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A Totally Unrealistic (Maybe?) Prediction for K-State/Nebraska

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On Saturday, November 10th, 2007, the "Game That Used to be Great" will take place in Lincoln, Neb.  You remember that game.  It gave us moments such as this...

1998

I have to say, I kind of miss Keith Jackson.

Oops.
2000

I love that shot of Willie on the pressbox.
2003

Can't get enough of Darren Sproles "chugging" his way into the end zone.

Ahh, memory lane is a fun place.

But anyway, moving back to the present.  I have no doubt that, in the next few days, Bill Callahan will actually be asked about the upcoming game this weekend, rather than his own job security.  When he is asked such a left-field question, I predict we will hear something like this:

"We're developing a game plan to stop the pass rush of linebacker Antwon Moore.  He's got some real quickness getting into the backfield, and we'll have to deal with that.  Also, that big guy in the middle, uhh, Steve Cline, we'll have to work hard to move him around if we want to run.  What was that?  Huh?  Really?  They're both injured?  Well, I guess it's back to the drawing board."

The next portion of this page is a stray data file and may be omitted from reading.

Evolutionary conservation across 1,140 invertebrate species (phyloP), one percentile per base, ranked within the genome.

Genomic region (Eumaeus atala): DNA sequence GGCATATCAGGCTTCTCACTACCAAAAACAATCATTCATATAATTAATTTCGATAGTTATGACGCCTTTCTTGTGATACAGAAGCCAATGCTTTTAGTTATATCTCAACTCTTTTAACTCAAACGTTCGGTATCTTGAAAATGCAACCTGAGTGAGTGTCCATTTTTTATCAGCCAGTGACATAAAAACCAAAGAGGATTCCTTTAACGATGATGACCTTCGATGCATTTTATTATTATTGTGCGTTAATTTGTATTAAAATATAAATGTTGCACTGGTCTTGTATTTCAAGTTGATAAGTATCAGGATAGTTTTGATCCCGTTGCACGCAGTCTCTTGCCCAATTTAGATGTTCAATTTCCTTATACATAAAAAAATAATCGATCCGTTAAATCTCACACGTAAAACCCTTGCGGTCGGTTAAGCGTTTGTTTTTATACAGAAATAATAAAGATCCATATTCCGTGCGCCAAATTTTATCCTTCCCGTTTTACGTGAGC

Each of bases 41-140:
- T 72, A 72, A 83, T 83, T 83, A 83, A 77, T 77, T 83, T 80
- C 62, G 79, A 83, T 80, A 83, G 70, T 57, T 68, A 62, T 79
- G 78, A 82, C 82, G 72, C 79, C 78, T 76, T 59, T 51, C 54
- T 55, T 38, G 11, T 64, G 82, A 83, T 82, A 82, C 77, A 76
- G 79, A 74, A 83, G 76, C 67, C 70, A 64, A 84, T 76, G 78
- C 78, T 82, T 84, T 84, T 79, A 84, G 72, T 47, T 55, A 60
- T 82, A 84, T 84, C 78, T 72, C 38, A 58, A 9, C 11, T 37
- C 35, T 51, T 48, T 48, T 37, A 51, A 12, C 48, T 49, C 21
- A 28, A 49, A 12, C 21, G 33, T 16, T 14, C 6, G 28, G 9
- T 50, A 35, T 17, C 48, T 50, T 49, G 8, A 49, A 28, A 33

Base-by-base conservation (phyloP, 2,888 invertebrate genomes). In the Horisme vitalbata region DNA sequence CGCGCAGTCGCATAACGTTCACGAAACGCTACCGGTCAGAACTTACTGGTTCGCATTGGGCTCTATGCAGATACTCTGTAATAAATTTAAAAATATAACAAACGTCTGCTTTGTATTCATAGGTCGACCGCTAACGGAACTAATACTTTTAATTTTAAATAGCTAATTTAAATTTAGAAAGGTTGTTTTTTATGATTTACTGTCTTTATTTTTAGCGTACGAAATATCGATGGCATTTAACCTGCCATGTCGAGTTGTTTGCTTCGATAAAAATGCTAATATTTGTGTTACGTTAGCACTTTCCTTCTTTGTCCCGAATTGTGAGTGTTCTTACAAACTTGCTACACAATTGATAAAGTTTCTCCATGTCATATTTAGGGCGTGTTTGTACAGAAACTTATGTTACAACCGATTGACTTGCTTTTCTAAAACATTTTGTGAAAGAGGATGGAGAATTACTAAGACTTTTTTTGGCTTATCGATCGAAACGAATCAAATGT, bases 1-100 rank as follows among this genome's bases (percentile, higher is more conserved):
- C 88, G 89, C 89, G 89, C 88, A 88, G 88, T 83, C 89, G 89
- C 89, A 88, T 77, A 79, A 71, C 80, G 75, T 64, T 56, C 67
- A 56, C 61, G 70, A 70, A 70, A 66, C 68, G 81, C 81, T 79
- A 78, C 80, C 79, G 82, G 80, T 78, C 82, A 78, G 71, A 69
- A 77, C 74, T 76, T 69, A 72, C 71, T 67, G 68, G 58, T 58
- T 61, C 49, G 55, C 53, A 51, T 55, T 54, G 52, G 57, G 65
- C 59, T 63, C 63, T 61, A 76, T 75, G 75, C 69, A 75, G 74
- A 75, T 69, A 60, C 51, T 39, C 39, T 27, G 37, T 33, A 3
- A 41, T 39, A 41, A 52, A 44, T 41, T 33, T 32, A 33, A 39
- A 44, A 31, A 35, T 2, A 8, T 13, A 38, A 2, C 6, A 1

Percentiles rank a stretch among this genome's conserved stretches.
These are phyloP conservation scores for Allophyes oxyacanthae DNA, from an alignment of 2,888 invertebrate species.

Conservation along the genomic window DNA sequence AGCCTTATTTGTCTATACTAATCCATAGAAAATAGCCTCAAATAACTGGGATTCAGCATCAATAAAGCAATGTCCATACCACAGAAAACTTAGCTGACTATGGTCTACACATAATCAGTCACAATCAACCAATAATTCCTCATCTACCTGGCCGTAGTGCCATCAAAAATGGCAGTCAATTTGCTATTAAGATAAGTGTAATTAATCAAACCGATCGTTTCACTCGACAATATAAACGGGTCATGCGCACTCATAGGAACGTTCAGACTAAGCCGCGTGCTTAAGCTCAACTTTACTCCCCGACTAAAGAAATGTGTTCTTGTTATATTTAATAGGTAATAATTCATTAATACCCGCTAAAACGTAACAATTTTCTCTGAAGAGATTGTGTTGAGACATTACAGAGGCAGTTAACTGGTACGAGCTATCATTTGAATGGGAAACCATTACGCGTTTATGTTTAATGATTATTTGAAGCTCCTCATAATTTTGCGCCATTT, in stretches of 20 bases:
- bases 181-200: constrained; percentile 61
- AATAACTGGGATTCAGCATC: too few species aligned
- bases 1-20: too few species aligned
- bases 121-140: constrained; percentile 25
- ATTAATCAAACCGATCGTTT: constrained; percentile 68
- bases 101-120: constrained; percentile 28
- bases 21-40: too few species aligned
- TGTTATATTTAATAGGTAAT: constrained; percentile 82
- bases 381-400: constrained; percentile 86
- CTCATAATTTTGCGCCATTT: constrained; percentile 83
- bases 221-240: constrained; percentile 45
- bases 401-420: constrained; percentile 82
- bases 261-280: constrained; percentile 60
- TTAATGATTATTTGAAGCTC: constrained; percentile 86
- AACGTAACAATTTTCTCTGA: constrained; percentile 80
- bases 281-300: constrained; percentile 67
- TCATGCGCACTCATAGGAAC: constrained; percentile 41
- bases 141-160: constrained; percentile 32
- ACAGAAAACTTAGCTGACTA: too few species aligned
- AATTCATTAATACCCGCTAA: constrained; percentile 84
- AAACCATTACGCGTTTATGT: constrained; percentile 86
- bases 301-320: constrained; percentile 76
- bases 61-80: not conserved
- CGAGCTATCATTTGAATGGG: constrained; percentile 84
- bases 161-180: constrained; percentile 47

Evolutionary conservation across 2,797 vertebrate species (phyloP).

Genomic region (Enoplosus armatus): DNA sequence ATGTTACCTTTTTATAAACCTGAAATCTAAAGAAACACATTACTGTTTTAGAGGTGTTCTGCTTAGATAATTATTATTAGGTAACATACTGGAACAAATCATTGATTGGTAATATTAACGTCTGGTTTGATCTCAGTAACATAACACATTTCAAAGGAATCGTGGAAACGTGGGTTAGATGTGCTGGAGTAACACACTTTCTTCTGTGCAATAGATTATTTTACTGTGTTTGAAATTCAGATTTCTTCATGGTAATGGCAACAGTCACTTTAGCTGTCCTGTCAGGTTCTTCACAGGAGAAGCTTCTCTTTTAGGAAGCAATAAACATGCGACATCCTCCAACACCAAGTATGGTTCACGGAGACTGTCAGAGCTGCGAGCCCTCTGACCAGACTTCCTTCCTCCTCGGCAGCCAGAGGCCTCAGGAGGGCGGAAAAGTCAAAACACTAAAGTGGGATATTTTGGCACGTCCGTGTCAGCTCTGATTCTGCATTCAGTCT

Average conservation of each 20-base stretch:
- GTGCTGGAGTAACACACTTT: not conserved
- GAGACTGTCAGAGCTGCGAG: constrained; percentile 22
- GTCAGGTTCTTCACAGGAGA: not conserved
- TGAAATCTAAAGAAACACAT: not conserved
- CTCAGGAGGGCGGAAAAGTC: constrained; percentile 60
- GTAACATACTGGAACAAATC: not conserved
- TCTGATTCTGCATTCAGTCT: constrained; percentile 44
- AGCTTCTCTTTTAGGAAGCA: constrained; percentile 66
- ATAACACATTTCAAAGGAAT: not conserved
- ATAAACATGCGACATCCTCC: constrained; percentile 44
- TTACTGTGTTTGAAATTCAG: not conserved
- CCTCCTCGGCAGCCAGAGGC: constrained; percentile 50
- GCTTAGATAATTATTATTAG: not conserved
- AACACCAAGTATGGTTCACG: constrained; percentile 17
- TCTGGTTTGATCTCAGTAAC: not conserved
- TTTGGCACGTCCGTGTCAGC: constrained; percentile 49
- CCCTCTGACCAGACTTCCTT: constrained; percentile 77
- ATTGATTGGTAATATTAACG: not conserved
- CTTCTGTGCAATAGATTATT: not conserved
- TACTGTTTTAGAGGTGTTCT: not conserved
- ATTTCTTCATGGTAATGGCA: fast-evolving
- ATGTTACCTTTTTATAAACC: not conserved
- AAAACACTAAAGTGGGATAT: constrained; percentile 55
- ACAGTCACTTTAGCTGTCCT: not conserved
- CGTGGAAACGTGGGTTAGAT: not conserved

Most years I would say it is a disadvantage to go into Nebraska's Memorial Stadium to play a game.  But this year, the home fans may hate their own players more than the other team.  Well, maybe not.  We are K-State, after all.

So anyway, later this week, the K-State football team will roll north on U.S.-77.  At 11:30 a.m. on Saturday morning, the two teams will get together.  Here is how I see it going...

Pre-Game

Josh Freeman is heartily booed by most of the crowd as he takes the field for the first time in Memorial Stadium.  However, a few Nebraska fans don't boo him, and actually make their way down to the field to pick up an autograph.  While they're down near the field, they walk by the Huskers, as they feel it is their duty to remind those players that they have been so pathetic this year that they don't deserve to wear that illustrious "N" on the side of their helmets.

The only Husker player to survive such torment is now-starting quarterback Joe Ganz.  In pregame drills, Ganz will throw for 200 yards, which is impressive, considering most of the snaps come from about the 20 yard line.  Equally as impressive, he throws four interceptions to defenders who are merely walking through pre-game drills.

Both teams retire to the locker room for final instructions, only to reemerge and, for the first time in college football history, both teams are booed as they take the field.

1st Quarter

Very much like last week, an orgy of points are scored early in this game.  On the opening kickoff, James Johnson will fumble the ball and Nebraska will pick it up and run it in for a touchdown.  On the ensuing kickoff, Johnson again receives--there is a strong wind such that stud kicker Adi Kunalic is not able to boot touchbacks--but this time romps 94 yards, untouched, for the tying score.  After 20 seconds, the score is tied, 7-7.